The hormone progesterone:
Progesterone, also called the corpus luteum hormone as the most important representative of pregnancy hormones, has a natural occurrence in the body. In the woman's body, this hormone regulates the menstrual cycle, the receptivity of the endometrium, the implantation of the embryo and the successful occurrence of pregnancy. In the latter half of the menstrual cycle, also called the luteal phase, progesterone is secreted by the corpus luteum. This corpus luteum develops from the follicles in the ovary after ovulation. If fertilisation occurs, the hormone prevents further follicle maturation. During pregnancy, the hormone is produced in larger quantities by the placenta. In this case, it helps to immobilize the uterus during pregnancy.
In the medical field, progesterone is either administered orally in capsule form or the hormone is applied locally, for example as a cream.
Progesterone in men:
In the male body, progesterone is produced in the testes. However, the task and function of the hormone have not yet been researched in detail. Furthermore, small amounts of progesterone are built up in the adrenal cortex in both women and men.
Possible other functions:
Other functions of the corpus luteum hormone during pregnancy, such as immune system regulation, inhibition of premature milk production in the breasts, and induction of labor are still being debated.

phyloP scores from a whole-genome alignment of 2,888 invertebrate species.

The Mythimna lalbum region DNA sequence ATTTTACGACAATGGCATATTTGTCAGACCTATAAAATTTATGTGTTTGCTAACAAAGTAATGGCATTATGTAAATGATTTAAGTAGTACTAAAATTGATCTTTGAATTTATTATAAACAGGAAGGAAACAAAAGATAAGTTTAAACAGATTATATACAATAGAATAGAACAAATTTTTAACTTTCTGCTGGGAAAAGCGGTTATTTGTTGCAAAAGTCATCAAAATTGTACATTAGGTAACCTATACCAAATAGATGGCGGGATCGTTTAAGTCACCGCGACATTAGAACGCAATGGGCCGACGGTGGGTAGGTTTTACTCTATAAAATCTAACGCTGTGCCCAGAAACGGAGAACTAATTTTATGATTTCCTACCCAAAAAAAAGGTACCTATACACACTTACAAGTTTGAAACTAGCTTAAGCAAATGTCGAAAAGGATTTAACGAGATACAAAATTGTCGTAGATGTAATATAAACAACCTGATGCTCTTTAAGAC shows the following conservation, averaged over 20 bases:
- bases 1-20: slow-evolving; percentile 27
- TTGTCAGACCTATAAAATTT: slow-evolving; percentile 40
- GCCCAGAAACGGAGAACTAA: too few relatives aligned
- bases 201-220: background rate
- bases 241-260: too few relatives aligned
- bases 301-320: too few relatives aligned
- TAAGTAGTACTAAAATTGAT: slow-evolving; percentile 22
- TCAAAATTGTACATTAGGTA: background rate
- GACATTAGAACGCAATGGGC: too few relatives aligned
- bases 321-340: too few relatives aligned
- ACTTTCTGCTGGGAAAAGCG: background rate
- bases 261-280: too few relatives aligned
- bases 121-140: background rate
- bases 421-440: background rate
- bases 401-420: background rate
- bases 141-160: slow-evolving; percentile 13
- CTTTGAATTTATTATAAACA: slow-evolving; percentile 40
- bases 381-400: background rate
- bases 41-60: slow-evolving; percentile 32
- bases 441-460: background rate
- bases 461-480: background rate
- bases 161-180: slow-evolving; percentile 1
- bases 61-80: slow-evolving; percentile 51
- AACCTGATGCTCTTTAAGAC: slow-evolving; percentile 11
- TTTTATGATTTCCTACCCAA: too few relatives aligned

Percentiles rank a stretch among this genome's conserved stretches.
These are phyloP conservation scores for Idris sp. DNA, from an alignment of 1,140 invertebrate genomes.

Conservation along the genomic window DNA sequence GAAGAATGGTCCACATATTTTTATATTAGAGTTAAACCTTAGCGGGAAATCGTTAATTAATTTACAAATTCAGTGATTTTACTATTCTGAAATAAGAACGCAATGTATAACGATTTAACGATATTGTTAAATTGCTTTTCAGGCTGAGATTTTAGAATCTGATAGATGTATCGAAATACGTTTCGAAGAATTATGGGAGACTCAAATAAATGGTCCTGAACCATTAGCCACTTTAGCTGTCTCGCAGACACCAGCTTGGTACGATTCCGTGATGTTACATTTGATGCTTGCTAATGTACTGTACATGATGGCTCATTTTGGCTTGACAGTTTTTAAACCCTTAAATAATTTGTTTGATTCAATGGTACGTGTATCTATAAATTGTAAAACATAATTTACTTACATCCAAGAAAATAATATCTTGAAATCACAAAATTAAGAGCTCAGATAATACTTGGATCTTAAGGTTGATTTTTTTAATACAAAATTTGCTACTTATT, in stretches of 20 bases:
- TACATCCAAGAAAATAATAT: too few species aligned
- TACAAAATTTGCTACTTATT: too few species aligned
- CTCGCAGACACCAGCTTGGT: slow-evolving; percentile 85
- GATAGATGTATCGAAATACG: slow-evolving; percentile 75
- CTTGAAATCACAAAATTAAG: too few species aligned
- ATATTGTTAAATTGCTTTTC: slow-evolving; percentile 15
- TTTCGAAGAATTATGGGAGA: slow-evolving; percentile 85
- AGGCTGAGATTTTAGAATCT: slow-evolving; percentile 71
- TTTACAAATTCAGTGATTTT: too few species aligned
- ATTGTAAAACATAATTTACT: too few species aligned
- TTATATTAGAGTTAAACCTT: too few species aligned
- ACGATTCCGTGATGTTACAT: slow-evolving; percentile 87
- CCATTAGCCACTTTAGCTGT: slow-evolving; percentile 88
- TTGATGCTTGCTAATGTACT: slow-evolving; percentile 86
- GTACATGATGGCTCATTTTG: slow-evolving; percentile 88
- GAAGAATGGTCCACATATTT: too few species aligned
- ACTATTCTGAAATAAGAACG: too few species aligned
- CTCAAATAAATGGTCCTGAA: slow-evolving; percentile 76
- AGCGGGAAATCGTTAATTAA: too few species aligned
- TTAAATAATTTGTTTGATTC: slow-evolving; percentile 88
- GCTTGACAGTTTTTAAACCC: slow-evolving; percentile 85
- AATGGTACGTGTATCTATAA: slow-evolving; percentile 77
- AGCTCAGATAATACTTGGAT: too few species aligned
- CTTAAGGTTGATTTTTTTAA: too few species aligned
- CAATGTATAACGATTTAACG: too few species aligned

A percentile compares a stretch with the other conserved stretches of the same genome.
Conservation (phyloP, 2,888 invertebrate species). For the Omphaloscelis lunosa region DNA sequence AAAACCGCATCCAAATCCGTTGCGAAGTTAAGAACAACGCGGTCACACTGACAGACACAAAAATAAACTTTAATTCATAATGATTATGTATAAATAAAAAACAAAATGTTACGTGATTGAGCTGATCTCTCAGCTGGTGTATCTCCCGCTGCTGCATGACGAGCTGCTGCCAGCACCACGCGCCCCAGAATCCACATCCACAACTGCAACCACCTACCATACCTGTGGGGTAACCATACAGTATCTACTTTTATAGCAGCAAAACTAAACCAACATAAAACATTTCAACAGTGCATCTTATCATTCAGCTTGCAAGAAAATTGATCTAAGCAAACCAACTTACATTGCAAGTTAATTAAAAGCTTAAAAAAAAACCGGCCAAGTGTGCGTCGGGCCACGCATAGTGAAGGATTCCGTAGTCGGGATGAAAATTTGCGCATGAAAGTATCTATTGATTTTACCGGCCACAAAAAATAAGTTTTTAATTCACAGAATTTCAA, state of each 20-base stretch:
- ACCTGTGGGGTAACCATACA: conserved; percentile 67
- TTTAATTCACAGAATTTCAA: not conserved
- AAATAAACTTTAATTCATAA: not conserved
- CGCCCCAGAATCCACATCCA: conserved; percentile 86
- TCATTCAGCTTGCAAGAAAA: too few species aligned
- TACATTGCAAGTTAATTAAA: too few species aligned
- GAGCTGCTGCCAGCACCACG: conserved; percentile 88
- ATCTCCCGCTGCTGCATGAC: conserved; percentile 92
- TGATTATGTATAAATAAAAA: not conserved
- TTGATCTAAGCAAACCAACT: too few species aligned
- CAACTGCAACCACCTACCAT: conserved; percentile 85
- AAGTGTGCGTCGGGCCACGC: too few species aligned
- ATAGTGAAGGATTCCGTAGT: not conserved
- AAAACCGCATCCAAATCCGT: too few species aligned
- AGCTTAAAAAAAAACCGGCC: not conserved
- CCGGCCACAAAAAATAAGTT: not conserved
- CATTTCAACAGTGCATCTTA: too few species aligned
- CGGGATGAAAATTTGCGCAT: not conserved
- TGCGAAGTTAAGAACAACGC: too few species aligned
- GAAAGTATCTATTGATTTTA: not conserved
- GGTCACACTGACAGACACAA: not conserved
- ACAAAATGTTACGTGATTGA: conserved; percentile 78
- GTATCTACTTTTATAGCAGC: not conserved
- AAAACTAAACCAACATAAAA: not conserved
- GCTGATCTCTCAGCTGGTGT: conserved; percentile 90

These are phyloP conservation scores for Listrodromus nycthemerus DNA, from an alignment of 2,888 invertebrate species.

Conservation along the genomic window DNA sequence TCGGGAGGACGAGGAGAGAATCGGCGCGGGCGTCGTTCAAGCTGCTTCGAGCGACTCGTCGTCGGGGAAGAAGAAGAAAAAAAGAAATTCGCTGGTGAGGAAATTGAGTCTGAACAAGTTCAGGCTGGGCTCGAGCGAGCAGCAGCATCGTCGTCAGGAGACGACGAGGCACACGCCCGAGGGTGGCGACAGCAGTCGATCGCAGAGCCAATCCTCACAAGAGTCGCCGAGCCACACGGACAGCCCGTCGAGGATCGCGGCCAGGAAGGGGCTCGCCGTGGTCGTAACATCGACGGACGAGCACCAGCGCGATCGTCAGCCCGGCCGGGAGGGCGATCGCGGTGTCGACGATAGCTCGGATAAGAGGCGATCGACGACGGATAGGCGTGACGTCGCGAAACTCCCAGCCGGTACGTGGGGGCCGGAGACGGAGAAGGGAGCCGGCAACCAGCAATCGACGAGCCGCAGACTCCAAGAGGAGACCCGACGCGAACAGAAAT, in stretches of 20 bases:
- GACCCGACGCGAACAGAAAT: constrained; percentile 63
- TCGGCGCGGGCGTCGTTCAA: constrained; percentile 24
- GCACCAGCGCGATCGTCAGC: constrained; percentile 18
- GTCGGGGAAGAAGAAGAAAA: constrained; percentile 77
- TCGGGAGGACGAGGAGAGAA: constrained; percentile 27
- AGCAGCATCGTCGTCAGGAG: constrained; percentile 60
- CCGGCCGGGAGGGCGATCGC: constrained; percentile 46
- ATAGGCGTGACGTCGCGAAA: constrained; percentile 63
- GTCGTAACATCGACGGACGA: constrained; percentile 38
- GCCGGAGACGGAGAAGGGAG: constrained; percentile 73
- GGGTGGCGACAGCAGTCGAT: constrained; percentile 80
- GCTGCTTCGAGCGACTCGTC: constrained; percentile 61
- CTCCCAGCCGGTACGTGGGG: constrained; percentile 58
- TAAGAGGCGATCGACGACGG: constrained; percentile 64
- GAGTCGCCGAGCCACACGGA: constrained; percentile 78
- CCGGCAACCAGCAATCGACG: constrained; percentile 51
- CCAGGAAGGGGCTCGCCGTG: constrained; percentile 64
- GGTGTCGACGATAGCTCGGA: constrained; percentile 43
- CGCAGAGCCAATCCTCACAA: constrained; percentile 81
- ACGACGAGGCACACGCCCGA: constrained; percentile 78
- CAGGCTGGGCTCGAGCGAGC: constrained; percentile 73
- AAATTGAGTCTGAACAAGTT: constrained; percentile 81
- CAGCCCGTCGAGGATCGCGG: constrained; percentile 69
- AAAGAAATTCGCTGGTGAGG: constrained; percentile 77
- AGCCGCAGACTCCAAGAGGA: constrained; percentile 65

Preterm birth and risk factors:
Preterm birth is defined as a birth which occurs before the completed 37th week of pregnancy. Depending on the country and culture, the limit of viability of a preterm birth is classified differently. Preterm birth is a critical factor in prenatal morbidity and mortality worldwide. According to the guidelines of the Society of Obstetrics and Gynecology in the DACH region, 965,000 premature infants die annually worldwide in the first 28 days and another 125,000 die in the first five years of life as a result.
The risk of premature birth is increased by various factors, such as a shortened cervix, infections or stress.
In a complication-free pregnancy, the cervix shortens towards the end of it as part of the preparation for birth. However, if the cervix shortens earlier (shorter than 25mm before 24 weeks of pregnancy), the cervix may open in the middle of pregnancy, increasing the risk of preterm birth.
Progesterone in shortened cervix:
Especially during the second trimester (i.e., 13th to 27th week of pregnancy), shortening of the cervix is a major risk factor for preterm birth.
The gynaecological societies of the DACH region are of the opinion that a vaginal progesterone supply is helpful in case of an opening of the cervix during pregnancy.
Possible support for premature birth:
A study published in the American Journal of Obstetrics & Gynecology sheds light on whether giving progesterone reduces the risk of preterm birth. Pregnant women with a shortened cervix were divided into a study group (498 women) and control group (476 women). The study group received vaginally administered progesterone and the control group received a placebo. The result shows that vaginal progesterone reduces the risk of preterm birth and improves birth outcomes in single pregnancies in women with shortened cervix in the mid-trimester. No adverse effects on the neurological development of the child were also demonstrated in the age up to two years.